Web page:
No jostling crowds, no muddy fields and cold showers, no mile-long queues and no hefty prices for food and drink! Just a small intimate affair at the iconic, victorian bandstand on Clevedon seafront where you can listen to top-quality music, relax and spend time with friends. The latest concert organised by the Clevedon Live Music team marks the end of the Clevedon Literary Festival More Than Words on June 11th, and the quality of the musicians performing reflects the calibre of the individuals presenting at the Literary Festival. If you haven’t yet heard about the fabulous line-up at this year’s festival, check out their very comprehensive website for all the details and booking information. https://www.clevedonliteraryfestival.uk/
First on at 5.00 p.m. is Jonah Hitchens and his five-piece band. If you were lucky enough to see Jonah at the Riff Corner at the start of the month, then I’m sure you’ll be really looking forward to seeing him again. If you haven’t heard of the Riff Corner, Clevedon’s latest and very popular music venue then let me introduce you: https://www.theriffcorner.co.uk/
Jonah is a talented guitarist and singer-songwriter who attended South West Music School. He went on to Trinity Laban Conservatoire of Music and Dance in London, where he graduated with a Jazz Performance degree. Former students at Trinity Laban include Fela Kuti, Joe Armon-Jones and Moses Boyd.
Jonah thrived in such a dynamic musical milieu which inspired him to become a better player and gave him a broader perspective on many aspects of music, which he enjoyed exploring. His time in London also offered him a wealth of opportunities to watch and play a great range of music.
Whilst studying, Jonah formed his band, who have been together now for over ten years. With Jonah on lead vocals and guitar, other members are Chris Tilke on drums, Ollie Harris on electric guitar, Frazer Kerslake on bass, and Ozzie Parker on keys. Together, they released Sugarcoated Sugarcane (2015), A Little Dedication (2015), The Feeling (2016), Floating (2018) and A Drive to Devon (2020).
A Happening Next review of Jonah and the band describes them as:
“ ………….blending soul, funk, psychedelia and jazz into a single exhilarating mash-up. If Curtis Mayfield jammed with Jimi Hendrix, this is what it might sound like.”
In the same interview, they cite his influences as diverse as Bill Withers, Curtis Mayfield, Parliament, Gil Scott Heron, Pink Floyd and Jimi Hendrix.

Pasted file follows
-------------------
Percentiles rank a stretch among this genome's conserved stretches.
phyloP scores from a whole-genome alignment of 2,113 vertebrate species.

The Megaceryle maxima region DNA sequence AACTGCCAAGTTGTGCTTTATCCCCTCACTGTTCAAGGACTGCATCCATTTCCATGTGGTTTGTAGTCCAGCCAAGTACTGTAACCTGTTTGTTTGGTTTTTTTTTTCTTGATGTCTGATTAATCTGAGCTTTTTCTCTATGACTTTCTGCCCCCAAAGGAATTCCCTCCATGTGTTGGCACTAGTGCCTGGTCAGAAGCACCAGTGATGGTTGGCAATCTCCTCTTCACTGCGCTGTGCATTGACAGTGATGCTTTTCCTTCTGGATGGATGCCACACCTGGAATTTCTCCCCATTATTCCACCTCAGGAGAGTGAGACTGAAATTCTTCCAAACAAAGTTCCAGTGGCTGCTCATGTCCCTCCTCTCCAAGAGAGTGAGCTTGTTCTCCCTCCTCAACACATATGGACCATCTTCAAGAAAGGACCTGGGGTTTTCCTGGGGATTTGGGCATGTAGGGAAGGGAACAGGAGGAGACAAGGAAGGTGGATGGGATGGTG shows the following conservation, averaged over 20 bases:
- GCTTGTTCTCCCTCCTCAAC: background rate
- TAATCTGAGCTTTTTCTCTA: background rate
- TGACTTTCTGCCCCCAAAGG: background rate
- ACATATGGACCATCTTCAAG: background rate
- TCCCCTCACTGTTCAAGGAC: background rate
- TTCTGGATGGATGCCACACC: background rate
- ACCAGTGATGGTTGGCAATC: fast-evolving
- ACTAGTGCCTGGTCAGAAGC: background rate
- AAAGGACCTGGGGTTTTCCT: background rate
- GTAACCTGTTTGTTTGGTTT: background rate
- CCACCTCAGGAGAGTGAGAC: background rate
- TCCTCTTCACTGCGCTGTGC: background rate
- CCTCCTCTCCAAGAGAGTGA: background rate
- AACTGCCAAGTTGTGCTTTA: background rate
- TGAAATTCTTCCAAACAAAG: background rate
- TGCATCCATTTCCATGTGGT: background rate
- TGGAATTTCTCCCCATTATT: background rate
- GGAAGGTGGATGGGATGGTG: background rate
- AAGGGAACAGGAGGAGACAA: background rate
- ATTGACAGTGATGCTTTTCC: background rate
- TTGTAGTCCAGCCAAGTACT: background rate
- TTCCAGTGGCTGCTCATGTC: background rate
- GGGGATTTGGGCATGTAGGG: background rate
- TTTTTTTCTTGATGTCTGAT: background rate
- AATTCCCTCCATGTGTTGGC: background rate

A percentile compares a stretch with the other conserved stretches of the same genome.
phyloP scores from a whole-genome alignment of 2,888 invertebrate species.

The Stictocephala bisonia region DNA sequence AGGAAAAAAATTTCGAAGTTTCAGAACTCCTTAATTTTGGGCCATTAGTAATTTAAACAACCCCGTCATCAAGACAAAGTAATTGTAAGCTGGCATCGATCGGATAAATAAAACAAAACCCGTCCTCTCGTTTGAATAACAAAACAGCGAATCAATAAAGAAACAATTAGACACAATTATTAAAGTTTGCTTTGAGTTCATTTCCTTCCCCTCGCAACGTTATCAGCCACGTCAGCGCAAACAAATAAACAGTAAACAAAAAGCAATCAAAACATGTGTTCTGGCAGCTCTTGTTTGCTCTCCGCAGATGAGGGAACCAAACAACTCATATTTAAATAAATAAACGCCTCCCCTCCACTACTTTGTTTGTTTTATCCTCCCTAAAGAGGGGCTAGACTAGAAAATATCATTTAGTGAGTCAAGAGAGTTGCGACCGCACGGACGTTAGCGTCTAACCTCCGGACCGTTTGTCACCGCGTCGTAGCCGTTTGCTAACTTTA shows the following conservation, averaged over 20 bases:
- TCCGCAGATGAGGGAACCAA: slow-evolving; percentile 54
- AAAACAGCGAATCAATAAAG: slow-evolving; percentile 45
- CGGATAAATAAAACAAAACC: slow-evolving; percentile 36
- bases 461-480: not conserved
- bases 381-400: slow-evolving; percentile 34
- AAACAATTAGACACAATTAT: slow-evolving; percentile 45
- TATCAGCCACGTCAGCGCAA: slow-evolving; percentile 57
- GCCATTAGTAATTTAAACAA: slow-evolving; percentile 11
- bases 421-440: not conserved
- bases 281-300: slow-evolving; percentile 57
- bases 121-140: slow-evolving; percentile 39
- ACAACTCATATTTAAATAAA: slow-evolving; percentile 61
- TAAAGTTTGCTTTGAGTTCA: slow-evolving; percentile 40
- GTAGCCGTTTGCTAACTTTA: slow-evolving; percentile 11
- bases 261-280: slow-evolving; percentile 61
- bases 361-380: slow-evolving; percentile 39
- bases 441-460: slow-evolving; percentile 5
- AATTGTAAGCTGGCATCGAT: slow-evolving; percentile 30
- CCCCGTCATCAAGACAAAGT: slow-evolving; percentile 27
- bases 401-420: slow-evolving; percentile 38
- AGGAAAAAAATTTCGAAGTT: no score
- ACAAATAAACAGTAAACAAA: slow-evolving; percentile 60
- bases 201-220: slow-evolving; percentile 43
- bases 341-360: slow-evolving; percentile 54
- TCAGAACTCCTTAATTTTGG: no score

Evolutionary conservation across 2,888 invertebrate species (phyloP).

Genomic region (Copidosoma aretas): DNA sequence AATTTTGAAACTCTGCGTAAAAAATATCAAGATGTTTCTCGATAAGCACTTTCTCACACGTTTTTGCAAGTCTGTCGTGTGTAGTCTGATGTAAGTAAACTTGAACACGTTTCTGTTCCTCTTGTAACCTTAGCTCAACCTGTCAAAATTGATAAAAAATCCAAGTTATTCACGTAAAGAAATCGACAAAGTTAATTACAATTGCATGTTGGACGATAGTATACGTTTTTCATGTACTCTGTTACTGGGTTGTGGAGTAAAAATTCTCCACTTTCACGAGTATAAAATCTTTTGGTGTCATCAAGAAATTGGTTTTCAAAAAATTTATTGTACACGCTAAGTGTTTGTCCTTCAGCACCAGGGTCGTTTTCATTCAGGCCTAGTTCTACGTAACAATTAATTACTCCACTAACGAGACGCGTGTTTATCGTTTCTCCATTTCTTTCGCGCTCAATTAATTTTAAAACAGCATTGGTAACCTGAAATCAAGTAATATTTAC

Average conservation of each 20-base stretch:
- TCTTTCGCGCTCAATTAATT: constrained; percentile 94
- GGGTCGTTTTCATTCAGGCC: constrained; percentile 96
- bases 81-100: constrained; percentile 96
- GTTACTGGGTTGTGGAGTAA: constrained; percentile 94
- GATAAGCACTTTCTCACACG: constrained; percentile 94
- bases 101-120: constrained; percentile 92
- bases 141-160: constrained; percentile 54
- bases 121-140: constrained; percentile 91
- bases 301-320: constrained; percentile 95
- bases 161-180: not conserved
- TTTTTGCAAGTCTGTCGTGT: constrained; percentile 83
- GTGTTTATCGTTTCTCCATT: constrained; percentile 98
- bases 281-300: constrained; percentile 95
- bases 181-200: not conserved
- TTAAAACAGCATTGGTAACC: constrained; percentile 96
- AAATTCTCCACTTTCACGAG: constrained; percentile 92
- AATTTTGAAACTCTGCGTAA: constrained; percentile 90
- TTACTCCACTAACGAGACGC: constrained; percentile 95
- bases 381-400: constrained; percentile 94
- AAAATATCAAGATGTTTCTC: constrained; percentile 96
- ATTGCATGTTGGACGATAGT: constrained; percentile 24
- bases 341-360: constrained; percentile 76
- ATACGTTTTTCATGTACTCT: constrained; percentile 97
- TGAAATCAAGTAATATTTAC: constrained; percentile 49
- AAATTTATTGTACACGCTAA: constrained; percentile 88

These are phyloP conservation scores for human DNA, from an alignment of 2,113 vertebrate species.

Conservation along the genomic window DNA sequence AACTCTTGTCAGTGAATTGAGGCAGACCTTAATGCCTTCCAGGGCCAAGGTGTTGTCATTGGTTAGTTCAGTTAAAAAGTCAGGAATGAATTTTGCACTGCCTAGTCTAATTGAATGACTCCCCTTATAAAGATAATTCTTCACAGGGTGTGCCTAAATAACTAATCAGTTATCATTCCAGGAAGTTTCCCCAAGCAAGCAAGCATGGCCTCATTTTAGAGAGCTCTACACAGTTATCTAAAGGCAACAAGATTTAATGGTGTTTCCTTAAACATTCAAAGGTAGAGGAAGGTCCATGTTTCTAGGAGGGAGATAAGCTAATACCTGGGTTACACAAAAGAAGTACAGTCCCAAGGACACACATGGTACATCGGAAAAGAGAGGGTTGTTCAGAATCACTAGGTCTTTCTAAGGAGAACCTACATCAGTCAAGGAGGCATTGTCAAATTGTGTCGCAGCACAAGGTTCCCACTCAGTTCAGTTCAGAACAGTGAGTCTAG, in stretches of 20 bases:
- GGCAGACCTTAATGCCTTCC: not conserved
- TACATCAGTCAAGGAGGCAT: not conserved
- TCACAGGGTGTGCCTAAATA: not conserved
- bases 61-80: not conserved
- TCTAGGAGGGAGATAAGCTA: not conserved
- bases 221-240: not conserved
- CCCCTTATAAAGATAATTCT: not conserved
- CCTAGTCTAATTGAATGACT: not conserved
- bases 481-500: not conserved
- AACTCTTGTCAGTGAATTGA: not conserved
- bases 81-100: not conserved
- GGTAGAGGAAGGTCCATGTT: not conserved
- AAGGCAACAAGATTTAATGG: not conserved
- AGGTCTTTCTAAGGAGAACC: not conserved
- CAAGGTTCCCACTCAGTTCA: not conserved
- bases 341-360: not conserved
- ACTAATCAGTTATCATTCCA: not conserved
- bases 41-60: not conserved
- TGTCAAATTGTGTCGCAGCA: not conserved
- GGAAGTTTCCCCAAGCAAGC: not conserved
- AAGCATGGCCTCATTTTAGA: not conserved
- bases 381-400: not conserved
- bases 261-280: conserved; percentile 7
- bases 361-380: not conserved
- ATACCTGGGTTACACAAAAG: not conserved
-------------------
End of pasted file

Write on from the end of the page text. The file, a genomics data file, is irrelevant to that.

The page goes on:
Jonah released a new album in September 2022 ‘Sunset Circus’ described as being “full of retro sounds and influences”. I’m hoping he will treat us to songs from the album – check out my favourites:
Why Can’t The World Just Keep It Funky is a reminder to put love before anything else. If everyone just kept it funky, the world would be a better place. So please remember to keep it funky at all times!
Followed by “All You Need” This track reminds us to put friends and family before anything else in life. For that truly is ‘All You Need’.
Jonah is followed by the exceptionally talented Benjin at 6.00 p.m. Benjin is a multi-instrumentalist who has toured across Europe with a number of experimental ensembles over the last fifteen years. He takes inspiration from the UK’s unique maritime heritage; his solo compositions use classical guitar, cello, harp, clarinet, vocals, nyckelharpa, field recordings and found sounds.
Benjin released his 9th full-length, solo album with Canigou Records in September 1922. Music for Cello and Nyckelharpa which is a musical conversation between the cello and its lesser-known cousin, the nyckelharpa. Over the last two centuries, the nyckelharpa has been primarily upheld as the national instrument of Sweden, where it is generally played in a variety of folk-dance music contexts. There is also evidence of the nyckelharpa in early modern Europe.
Translated into English as a keyed fiddle or literally a key harp, the nyckelharpa is a bowed instrument with three melody strings, one drone and twelve sympathetic strings which give it its unique ethereal sound. The left hand operates three (or four) separate rows of keys, which then press directly onto the strings and change the notes. I’m looking forward to seeing and hearing this magnificent-looking instrument in action.